WASHINGTON, 9 Sept 2020:
AstraZeneca yesterday said it decided to suspend clinical trials of its proposed coronavirus vaccine – after one participant suffered an adverse reaction to the medication.
“This is a routine action which has to happen whenever there is a potentially unexplained illness in one of the trials, while it is investigated, ensuring we maintain the integrity of the trials,” the UK-based company said in a statement.
“In large trials illnesses will happen by chance but must be independently reviewed to check this carefully. We are working to expedite the review of the single event to minimise any potential impact on the trial timeline.”
AstraZeneca said a volunteer – who was part of clinical trial in the UK – developed a “suspected serious adverse reaction,” health news website Stat reported.
The vaccine, a collaboration between AstraZeneca and scientists at Oxford University, is undergoing Phase 2 and Phase 3 clinical trials in the UK, the US, Brazil and South Africa.
Oxford said last month that more than 11,000 people had enrolled in the trials in the UK, Brazil and South Africa, while the organisers of the US trials are aiming to include as many as 30,000 subjects.
The AstraZeneca/Oxford effort has been accepted into the US government’s Operation Warp Speed and Washington committed to providing as much as US$1.2 billion to aid development of the vaccine and secure 300 million doses.
The governments of Argentina and Mexico reached an accord with AstraZeneca/Oxford to produce the vaccine in their respective countries and distribute it throughout Latin America with the exception of Brazil, which signed a separate pact with the developers.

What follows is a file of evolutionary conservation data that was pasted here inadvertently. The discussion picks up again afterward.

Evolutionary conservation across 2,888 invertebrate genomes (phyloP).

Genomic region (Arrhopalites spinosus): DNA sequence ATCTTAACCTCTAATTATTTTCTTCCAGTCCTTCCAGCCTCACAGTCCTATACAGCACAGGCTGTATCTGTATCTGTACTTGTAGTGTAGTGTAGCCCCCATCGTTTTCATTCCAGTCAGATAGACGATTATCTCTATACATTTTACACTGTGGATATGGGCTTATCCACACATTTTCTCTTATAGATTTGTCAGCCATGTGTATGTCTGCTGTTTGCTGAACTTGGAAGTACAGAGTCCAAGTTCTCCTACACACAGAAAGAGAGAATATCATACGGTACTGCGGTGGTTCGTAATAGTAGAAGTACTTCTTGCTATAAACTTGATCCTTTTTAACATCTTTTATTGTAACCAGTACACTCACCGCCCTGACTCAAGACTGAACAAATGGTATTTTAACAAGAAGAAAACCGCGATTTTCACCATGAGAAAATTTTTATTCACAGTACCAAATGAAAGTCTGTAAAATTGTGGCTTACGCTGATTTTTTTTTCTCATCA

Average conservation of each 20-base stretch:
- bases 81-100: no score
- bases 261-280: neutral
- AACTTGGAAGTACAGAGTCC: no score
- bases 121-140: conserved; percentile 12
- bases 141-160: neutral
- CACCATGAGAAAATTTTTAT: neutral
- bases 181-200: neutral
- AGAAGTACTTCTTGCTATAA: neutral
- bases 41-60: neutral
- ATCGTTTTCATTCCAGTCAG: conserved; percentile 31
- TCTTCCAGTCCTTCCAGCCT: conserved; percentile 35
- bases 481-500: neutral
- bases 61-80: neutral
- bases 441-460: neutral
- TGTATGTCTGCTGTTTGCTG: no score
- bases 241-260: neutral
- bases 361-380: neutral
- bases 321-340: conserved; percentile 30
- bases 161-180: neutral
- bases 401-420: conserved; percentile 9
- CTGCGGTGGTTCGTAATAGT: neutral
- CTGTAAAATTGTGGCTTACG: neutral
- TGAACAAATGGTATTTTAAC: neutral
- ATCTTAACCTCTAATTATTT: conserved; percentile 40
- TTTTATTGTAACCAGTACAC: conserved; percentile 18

Argentine president Alberto Fernandez said he envisions producing between 150 million and 250 million doses of vaccine and making it available to the public at a cost of roughly US$4 a shot.
Prior to the interruption of the testing, AstraZeneca was planning to begin mass production and distribution of the vaccine in the first half of 2021.
The World Health Organisation has characterised AstraZeneca/Oxford’s vaccine project as one of the most advanced.
Nine vaccine makers, including AstraZeneca, have pledged not to seek approval from the US Food and Drug Administration (FDA) until after completing Phase 3 trials in strict compliance with FDA standards and requirements.
Two other Covid-19 vaccine candidates – one developed by pharma giant Pfizer and Germany’s BioNTech, the other by Moderna – are also in clinical trials in the US.